The auto-injector Evzio Cliff Owen/AP
Photo: Cliff Owen/AP
Photo: Cliff Owen/AP

Under pressure, drugmaker lowering price of $4,000 overdose drug

A drug manufacturer that produces a life–saving opioid overdose drug will reduce the price of that drug after two senators — one from Ohio — complained that the company was gouging customers.

Sen. Rob Portman, R–Ohio, and Sen. Tom Carper, D–Delaware, found in a Nov. 18 report that drug manufacturer kaléo increased the price of its naloxone drug Evzio by more than 600 percent by 2016, jacking up the drug from its initial price of $575 per unit in July 2014 to $3,750 in February 2016, then finally to $4,100 in January 2017.

On Wednesday, weeks after news media including 60 Minutes reported on the findings of the senators’ report, kaléo announced it was introducing a generic version of its naloxone auto-injector that would cost $178 per carton, with each carton containing two auto-injectors. The product delivers naloxone in order to revive those who have overdosed on opioids and, according to kaléo, is the only FDA-approved naloxone auto-injector with voice and visual guidance that talks the user step by step through the administration of naloxone to reverse the effects of an opioid overdose.

In a press release, the company said it would be releasing the generic version of the drug in midyear 2019.

  

"With approximately 130 people dying daily from opioid overdoses, we recognize that more needs to be done to improve access for patients," said Spencer Williamson, President and CEO of kaléo. "We have been working for some time with the major pharmacy benefit managers and insurers to identify solutions for removing barriers and restrictions that may impede access.”

 Williamson said the company was confident that introducing the generic version of the drug “is the most efficient way to provide greater coverage of a lower-priced option – with the least amount of disruption to the healthcare system.”

 The company said that EVZIO is available for $0 out-of-pocket to eligible patients with commercial insurance. However, the generic $178 version of the drug will offer a more affordable and cost-effective solution for Medicare Part D patients and plans.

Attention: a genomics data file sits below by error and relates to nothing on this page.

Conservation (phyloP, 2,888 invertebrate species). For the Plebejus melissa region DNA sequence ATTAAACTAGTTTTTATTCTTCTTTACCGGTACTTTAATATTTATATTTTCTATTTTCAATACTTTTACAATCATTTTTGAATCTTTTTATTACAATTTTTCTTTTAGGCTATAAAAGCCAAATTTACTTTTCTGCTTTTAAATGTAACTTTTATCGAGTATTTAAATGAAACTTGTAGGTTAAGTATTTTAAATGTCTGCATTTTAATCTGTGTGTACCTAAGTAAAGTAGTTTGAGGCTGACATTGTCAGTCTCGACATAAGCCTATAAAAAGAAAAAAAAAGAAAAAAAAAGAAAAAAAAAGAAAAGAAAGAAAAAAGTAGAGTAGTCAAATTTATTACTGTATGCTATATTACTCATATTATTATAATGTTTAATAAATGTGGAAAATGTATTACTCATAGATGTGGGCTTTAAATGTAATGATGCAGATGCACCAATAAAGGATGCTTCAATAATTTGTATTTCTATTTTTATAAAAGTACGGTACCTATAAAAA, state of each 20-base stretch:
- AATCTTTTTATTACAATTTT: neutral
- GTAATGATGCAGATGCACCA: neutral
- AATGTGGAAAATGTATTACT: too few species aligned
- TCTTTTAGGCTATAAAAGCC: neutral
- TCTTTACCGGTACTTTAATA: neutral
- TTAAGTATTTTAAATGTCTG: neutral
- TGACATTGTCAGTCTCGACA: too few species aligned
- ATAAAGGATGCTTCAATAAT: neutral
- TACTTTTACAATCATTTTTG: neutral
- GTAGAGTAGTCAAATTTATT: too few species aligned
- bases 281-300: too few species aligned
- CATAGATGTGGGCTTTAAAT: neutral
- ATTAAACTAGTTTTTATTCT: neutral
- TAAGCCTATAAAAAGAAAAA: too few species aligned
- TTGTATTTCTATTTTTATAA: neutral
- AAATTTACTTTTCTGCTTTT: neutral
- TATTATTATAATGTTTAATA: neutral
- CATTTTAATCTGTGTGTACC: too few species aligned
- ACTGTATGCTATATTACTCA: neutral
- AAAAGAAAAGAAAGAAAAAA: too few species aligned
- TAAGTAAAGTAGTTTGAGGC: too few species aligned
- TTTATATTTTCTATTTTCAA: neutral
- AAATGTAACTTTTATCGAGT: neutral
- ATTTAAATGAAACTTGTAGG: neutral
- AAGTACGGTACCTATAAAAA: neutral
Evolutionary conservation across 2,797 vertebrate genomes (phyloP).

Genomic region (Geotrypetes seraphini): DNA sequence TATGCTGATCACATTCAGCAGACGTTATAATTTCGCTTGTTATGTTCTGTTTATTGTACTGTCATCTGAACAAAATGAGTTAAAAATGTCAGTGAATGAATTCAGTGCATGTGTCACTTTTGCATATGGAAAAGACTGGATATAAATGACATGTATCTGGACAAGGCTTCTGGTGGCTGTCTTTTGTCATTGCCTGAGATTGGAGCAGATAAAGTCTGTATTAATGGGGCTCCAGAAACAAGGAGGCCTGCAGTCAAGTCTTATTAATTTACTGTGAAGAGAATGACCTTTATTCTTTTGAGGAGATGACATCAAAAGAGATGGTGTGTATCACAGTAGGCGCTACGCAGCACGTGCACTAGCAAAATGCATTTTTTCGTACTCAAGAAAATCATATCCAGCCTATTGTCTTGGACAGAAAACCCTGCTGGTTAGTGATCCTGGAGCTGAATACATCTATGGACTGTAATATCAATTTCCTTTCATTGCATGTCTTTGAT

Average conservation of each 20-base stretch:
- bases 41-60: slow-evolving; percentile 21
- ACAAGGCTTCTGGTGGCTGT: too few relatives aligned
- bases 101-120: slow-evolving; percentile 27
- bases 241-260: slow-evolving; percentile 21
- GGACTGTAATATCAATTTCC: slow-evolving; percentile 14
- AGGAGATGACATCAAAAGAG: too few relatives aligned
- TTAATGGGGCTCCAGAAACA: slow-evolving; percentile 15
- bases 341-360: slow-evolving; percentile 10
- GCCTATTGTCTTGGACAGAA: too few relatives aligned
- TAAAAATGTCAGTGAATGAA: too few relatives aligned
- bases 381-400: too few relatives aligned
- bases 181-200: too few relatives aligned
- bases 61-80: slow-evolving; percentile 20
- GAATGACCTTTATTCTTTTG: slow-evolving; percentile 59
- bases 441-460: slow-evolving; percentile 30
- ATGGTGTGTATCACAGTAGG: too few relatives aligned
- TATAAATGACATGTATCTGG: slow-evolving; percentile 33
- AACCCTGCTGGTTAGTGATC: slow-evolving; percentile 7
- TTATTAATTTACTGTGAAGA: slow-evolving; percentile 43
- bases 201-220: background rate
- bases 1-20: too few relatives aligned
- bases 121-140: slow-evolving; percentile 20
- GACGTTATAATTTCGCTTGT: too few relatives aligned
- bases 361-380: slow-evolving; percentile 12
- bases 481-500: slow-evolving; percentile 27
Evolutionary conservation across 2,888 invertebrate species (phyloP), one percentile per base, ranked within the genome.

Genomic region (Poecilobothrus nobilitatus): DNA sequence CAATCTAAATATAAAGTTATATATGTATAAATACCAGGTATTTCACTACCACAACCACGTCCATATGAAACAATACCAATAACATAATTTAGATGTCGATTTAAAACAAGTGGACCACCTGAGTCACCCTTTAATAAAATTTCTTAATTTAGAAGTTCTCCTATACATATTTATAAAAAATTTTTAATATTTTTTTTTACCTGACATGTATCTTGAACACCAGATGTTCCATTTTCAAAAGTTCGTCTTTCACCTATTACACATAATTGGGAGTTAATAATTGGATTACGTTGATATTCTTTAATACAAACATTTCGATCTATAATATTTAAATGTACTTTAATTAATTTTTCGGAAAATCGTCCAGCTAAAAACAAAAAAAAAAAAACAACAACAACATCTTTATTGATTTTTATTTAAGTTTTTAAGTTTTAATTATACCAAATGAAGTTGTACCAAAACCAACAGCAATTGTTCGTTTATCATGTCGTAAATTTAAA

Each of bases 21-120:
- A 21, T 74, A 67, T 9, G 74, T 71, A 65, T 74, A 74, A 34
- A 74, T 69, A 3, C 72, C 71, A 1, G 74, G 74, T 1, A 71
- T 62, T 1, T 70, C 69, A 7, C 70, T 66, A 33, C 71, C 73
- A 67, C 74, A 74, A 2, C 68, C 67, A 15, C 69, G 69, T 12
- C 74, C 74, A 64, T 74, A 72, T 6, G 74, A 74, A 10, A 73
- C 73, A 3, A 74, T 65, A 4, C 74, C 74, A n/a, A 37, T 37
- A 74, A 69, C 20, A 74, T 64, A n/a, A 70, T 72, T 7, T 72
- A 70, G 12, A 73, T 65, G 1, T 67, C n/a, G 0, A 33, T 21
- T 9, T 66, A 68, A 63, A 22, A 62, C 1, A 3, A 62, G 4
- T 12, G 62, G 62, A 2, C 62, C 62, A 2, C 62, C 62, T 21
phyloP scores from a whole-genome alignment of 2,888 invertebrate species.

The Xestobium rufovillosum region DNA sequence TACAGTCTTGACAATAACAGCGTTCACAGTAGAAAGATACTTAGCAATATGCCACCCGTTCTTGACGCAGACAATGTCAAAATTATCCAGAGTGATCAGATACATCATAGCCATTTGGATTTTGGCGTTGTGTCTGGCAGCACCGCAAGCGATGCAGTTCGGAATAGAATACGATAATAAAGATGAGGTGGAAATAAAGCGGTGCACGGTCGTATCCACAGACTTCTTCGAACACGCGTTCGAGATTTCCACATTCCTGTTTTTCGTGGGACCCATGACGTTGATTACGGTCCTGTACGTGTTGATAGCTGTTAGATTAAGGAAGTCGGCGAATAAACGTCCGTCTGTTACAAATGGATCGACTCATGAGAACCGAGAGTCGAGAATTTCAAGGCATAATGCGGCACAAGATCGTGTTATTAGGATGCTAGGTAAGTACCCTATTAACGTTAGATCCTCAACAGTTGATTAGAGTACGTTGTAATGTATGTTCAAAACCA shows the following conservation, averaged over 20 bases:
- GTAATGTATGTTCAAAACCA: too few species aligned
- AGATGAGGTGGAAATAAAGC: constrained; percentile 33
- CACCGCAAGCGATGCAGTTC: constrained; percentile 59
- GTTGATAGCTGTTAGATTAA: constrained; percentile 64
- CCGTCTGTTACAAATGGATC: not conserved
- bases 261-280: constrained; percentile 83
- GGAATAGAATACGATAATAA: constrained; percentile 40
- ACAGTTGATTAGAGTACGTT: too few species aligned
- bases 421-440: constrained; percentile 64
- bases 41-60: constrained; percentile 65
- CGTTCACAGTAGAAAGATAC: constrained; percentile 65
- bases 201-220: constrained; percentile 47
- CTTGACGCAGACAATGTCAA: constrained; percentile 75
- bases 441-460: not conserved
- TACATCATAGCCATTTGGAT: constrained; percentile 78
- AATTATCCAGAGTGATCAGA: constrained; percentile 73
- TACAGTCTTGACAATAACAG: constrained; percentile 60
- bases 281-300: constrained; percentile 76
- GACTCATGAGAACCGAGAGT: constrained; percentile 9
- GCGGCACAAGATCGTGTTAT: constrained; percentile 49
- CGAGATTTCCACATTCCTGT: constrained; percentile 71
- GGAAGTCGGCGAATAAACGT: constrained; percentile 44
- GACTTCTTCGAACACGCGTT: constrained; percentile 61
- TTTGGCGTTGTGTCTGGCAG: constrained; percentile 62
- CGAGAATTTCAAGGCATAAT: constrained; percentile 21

Finally, the company also said it would be introducing public access pricing of the drug for $178 per carton. That pricing would be available to government agencies, first responders, health departments and other qualifying groups who treat those overdosing on opioids.

 In a release highlighting the announcement, Portman called it “a positive step forward.”

 “I’m hopeful that it will increase access to naloxone, a critically–important overdose reversal drug that has saved tens of thousands of lives,” he said. He and Carper are the chair and ranking member of the Senate Permanent Subcommittee on Investigations.

 The subcommittee found in their November 2018 report that the company had launched a new distribution model that hoped to “capitalize on the opportunity” of “opioid overdose at epidemic levels.”

 Company salesmen and women focused on ensuring doctors’ offices signed necessary paperwork indicating that Evzio was medically necessary which meant the drug would be covered by government programs like Medicare and Medicaid.

 That plan worked. Taxpayers footed more than $142 million for the drug in just the last four years, the report found, despite the fact that less costly versions of naloxone exist.

 The synthetic opioid drug fentanyl killed 3,431 people in Ohio last year.

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